Clinical Review

UPDATE: ENDOMETRIAL CANCER

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Are lymphadenectomy and external-beam radiotherapy valuable in women who have an endometrial malignancy? Debate over the standard of care continues.


 

References

Dr. Mutch reports that he has received grant or research support from Lilly and Genentech. He serves as a speaker for GSK, Lilly, and Merck. Dr. Rimel reports no financial relationships relevant to this article.

Endometrial cancer is a great concern in industrialized nations, where it is the most common gynecologic cancer—with incidence increasing every year. Survival is generally very good for women who have low-grade disease confined to the uterus. However, for patients who have high-grade disease, an aggressive histologic type, or other features that suggest a poor prognosis, the cure rate approaches 75%.1

Primary surgery is the mainstay of initial treatment and basis of FIGO staging ( TABLE ), which requires:

  • total hysterectomy
  • bilateral salpingo-oophorectomy
  • complete examination of the abdomen
  • pelvic washings
  • lymph-adenectomy (anatomic boundaries and node counts aren’t specified).

Controversy clouds our understanding of the optimal type of surgery, utility of pelvic lymphadenectomy, and possible benefit of adjuvant radiation therapy. During the past year, fuel has been added to this debate:

  • Two randomized, controlled trials of surgery with and without pelvic lymphadenectomy in early-stage patients demonstrated no survival benefit. Earlier studies investigating the benefits of lymphadenectomy in endometrial cancer have been largely retrospective, and results have varied.
  • A concurrent randomized, controlled trial of external-beam radiotherapy for women who have intermediate- or high-risk disease showed no improvement in overall survival, although local control increased by 3%.

TABLE

FIGO surgical staging for endometrial cancer

StageDescription
ITumor is confined to uterine fundus
IATumor is limited to endometrium
IBTumor invades less than half of the myometrial thickness
ICTumor invades more than half of the myometrial thickness
IITumor extends to cervix
IIACervical extension is limited to endocervical glands
IIBTumor invades cervical stroma
IIIThere is regional tumor spread
IIIATumor invades uterine serosa or adnexa, or cells in the peritoneum show signs of cancer
IIIBVaginal metastases are present
IIICTumor has spread to lymph nodes near the uterus
IVThere is bulky pelvic disease or distant spread
IVATumor has spread to bladder or rectum
IVBDistant metastases are present

No survival advantage to pelvic lymphadenectomy—but it has other benefits

ASTEC study group, Kitchener H, Swart AM, Qian Q, Amos C, Parmar MK. Efficacy of systematic pelvic lymphadenectomy in endometrial cancer (MRC ASTEC trial): a randomised study. Lancet. 2009;373:125–136.

Benedetti Panici P, Basile S, Maneschi F, et al. Systematic pelvic lymphadenectomy vs. no lymphadenectomy in early-stage endometrial carcinoma: randomized clinical trial. J Natl Cancer Inst. 2008;100:1707–1716.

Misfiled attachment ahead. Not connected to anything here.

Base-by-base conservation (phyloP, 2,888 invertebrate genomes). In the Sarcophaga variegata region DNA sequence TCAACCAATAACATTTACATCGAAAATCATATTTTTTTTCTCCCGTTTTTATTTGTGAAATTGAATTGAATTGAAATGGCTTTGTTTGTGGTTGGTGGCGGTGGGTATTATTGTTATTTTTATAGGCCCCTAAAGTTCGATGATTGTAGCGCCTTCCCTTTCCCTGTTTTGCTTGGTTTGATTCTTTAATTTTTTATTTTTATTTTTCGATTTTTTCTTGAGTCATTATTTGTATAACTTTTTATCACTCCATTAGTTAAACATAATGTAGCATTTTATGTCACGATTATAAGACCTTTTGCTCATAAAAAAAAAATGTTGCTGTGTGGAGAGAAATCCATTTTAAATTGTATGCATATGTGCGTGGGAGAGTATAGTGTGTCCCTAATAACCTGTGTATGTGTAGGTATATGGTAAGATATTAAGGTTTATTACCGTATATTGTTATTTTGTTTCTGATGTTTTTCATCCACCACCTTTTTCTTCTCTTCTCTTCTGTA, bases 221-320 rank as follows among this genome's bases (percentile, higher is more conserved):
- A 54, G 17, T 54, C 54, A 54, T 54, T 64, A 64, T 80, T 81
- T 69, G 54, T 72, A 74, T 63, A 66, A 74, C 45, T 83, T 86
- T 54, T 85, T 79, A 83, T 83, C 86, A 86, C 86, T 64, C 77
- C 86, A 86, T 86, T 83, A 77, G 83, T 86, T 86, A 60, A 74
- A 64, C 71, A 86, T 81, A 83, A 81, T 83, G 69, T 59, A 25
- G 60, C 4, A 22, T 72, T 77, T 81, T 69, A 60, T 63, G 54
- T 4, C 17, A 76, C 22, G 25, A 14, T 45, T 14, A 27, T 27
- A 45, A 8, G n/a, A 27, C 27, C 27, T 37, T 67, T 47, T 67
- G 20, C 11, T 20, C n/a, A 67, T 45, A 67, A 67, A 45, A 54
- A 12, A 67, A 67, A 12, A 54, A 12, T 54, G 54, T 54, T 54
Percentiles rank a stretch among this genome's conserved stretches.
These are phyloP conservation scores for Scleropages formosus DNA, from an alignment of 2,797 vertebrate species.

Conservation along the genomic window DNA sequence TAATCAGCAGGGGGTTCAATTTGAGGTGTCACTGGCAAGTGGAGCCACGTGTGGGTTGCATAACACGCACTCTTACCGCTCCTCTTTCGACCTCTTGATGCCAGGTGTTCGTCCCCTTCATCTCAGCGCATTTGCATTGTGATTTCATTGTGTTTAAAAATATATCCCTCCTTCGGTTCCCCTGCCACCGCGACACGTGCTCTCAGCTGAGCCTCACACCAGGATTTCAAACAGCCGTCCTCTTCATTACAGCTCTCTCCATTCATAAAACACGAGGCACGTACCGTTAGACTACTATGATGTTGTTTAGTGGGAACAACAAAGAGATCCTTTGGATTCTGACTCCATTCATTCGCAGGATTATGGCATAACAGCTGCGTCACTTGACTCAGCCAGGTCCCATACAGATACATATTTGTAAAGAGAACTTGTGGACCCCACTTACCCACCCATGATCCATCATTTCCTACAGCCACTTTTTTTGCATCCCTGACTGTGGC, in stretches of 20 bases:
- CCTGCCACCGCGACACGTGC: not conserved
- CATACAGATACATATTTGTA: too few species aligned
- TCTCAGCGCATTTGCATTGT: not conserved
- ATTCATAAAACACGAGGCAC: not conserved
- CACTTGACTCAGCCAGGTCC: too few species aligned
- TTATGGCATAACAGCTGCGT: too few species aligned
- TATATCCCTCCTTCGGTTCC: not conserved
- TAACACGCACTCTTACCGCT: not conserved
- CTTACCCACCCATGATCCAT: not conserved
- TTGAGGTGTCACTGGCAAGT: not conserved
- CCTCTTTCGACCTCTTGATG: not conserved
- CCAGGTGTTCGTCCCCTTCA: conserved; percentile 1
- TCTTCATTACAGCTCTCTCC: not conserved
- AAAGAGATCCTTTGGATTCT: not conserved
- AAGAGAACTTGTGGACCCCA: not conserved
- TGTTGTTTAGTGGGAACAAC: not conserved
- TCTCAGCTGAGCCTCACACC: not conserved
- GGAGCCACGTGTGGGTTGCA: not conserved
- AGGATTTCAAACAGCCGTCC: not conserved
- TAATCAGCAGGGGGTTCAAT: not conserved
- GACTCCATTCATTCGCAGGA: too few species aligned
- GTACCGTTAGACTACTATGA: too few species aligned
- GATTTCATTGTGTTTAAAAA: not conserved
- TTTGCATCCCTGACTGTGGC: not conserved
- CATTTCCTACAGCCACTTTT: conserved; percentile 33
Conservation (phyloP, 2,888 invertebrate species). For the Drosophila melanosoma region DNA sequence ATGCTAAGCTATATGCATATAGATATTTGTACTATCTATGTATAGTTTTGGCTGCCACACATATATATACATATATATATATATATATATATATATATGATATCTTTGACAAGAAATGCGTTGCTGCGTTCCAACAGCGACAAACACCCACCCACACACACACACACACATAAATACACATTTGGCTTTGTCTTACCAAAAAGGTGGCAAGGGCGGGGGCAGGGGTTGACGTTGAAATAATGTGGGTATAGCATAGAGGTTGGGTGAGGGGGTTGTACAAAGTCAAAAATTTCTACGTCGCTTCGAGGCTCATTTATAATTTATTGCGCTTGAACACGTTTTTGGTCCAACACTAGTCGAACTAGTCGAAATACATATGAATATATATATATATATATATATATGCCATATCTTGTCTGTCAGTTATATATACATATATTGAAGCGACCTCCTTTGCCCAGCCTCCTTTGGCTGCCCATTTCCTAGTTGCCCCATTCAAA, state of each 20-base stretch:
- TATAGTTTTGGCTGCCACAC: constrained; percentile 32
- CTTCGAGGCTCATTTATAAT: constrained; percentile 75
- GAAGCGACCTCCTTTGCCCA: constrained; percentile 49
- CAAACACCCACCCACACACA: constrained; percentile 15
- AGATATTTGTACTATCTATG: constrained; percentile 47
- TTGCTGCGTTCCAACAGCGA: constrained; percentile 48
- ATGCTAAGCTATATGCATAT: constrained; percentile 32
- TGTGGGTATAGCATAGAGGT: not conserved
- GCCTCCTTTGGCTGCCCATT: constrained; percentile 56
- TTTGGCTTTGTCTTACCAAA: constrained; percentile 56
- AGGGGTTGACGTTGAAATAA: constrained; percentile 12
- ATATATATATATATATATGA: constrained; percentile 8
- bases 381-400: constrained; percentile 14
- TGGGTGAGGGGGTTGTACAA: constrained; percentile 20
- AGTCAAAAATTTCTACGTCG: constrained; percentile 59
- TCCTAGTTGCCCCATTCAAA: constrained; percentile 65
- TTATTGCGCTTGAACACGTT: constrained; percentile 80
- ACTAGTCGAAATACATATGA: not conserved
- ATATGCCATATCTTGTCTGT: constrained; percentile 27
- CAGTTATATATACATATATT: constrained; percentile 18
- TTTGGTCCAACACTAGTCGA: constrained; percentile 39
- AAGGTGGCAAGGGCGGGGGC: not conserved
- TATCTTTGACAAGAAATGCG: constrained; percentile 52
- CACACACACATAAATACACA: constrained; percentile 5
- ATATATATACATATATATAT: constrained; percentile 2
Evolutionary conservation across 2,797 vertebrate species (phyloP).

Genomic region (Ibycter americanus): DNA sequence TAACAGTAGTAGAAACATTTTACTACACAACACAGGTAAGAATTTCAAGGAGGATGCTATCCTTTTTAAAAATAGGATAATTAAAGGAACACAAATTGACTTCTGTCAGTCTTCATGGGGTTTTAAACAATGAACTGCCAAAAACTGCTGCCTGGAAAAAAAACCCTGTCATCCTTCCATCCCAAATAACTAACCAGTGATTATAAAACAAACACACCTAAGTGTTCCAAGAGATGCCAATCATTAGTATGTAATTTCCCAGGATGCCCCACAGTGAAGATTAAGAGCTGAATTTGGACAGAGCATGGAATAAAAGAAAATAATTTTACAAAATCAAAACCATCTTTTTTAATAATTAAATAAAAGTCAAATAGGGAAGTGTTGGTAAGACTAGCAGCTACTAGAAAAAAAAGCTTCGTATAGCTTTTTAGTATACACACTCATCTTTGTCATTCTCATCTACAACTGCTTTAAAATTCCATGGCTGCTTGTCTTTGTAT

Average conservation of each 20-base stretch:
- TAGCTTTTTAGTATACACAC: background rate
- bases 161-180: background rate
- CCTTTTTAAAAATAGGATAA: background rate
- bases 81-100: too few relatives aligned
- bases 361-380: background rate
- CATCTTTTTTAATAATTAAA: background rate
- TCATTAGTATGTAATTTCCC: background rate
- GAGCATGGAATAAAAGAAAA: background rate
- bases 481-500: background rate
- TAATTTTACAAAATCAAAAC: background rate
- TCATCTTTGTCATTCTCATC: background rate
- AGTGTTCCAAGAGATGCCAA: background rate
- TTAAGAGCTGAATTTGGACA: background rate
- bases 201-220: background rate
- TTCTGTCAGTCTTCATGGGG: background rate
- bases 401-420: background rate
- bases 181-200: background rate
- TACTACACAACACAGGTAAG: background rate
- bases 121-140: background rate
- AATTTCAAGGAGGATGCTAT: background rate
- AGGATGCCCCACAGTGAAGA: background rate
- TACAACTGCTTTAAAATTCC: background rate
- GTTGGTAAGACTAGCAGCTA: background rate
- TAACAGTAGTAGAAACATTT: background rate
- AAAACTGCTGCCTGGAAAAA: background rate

Among the arguments for lymphadenectomy in endometrial cancer staging are:

  • It aids in the selection of women for radiation or other adjuvant treatment
  • It may have a direct survival benefit, as suggested by retrospective studies.

But lymphadenectomy is time-consuming, requires a specialized gynecologic surgeon, and is associated with some increase in the risk of morbidity—namely, lymphedema, lymphocyst formation, deep-vein thrombosis (DVT), and blood loss.

The much-anticipated report of the 85-center, multinational ASTEC trial [ A S urgical T rial of E ndometrial C ancer], published earlier this year, offers further insight into the practice of lymphadenectomy. ASTEC involved two randomizations: The first, to pelvic lymphadenectomy; the second, to radiation therapy.

Details of the ASTEC trial

The ASTEC trial enrolled 1,408 women who had histologically confirmed endometrial carcinoma that was believed to be confined to the uterus. How this determination was made was not specified. Patients who had enlarged lymph nodes corroborated by computed tomography or magnetic resonance imaging were not excluded.

Participants were randomized to either of the following treatment groups:

  • traditional surgery with total hysterectomy and bilateral salpingo-oophorectomy, pelvic washings, and palpation of para-aortic nodes
  • the same surgery plus systematic lymphadenectomy of the iliac and obturator nodes.

If any para-aortic nodes were suspicious, biopsy or lymphadenectomy was performed at the discretion of the surgeon ( FIGURE ).


FIGURE Nodes reveal when cancer has spread

Women in the ASTEC trial were randomized to traditional surgery (total hysterectomy and bilateral salpingo-oophorectomy), pelvic washings, and palpation of para-aortic nodes or to the same surgery plus lymphadenectomy of the iliac and obturator nodes.

Operative findings determined a patient’s level of risk

After surgery, patients were categorized as having one of the following:

  • low-risk, early-stage disease. This group included patients who had disease classified as stage IA or IB, grade 1 or 2. They were deemed to have a suitably low risk of recurrence to be offered further treatment according to their physician’s standard practice.
  • intermediate- or high-risk, early-stage disease. These patients were randomized to the ASTEC radiation-therapy trial, which compared external-beam radiotherapy with no external-beam radiotherapy. The authors assert that this second randomization was necessary to prevent over- or undertreatment of patients who had unknown node status, which might alter survival outcomes.
  • advanced disease. These patients were referred to their physician for further treatment.

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